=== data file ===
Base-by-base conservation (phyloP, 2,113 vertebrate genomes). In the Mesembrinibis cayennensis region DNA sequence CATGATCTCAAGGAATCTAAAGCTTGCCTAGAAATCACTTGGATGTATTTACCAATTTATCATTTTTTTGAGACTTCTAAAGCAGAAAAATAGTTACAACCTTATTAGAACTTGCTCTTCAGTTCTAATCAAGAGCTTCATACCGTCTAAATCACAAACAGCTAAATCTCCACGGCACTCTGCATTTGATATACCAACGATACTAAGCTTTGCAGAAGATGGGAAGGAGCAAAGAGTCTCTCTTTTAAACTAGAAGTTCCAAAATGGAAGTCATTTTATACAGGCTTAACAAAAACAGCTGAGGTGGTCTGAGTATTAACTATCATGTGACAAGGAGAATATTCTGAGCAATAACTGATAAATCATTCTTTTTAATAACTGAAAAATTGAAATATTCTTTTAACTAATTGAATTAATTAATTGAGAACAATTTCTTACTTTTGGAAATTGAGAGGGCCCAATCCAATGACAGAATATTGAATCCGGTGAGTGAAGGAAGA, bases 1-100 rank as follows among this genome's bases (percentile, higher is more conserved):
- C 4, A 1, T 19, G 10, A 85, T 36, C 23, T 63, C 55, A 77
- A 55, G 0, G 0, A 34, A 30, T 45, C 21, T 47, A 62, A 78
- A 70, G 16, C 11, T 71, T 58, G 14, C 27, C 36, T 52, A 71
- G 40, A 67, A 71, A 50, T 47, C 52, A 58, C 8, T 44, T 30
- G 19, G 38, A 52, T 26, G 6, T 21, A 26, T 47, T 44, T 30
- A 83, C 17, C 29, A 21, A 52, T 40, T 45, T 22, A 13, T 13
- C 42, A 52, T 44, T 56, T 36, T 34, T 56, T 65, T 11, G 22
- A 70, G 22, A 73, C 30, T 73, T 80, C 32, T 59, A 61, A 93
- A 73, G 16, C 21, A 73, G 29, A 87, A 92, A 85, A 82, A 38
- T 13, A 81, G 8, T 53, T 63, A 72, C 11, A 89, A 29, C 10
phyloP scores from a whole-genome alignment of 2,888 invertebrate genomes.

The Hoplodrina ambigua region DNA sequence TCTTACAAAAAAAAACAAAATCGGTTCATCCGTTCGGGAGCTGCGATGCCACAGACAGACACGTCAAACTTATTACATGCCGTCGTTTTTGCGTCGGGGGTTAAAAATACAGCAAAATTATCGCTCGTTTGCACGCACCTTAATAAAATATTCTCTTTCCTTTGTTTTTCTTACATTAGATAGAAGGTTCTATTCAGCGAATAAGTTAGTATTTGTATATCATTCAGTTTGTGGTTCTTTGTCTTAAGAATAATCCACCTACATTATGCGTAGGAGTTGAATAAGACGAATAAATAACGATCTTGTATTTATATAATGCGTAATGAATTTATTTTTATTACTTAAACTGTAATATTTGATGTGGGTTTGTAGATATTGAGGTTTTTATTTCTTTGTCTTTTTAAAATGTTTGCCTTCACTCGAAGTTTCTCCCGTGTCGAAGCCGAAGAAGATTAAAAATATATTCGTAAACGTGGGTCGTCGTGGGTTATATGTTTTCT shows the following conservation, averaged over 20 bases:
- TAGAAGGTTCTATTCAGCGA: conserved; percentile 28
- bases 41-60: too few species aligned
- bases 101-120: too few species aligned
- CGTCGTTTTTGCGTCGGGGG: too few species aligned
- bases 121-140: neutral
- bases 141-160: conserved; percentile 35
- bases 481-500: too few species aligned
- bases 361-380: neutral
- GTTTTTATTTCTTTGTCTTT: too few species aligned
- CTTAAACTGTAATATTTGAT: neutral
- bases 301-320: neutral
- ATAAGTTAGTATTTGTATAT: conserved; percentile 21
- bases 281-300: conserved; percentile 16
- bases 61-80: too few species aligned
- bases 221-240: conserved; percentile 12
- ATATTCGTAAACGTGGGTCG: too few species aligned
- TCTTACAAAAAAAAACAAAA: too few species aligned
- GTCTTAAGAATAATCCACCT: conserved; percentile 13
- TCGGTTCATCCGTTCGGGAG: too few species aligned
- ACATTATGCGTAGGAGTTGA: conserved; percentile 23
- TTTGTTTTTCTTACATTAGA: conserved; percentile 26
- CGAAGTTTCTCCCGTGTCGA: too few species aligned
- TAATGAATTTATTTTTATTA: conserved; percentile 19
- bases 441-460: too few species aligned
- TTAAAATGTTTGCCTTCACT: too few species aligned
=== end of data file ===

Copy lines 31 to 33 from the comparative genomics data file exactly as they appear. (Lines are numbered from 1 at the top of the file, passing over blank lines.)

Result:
- GTCTTAAGAATAATCCACCT: conserved; percentile 13
- TCGGTTCATCCGTTCGGGAG: too few species aligned
- ACATTATGCGTAGGAGTTGA: conserved; percentile 23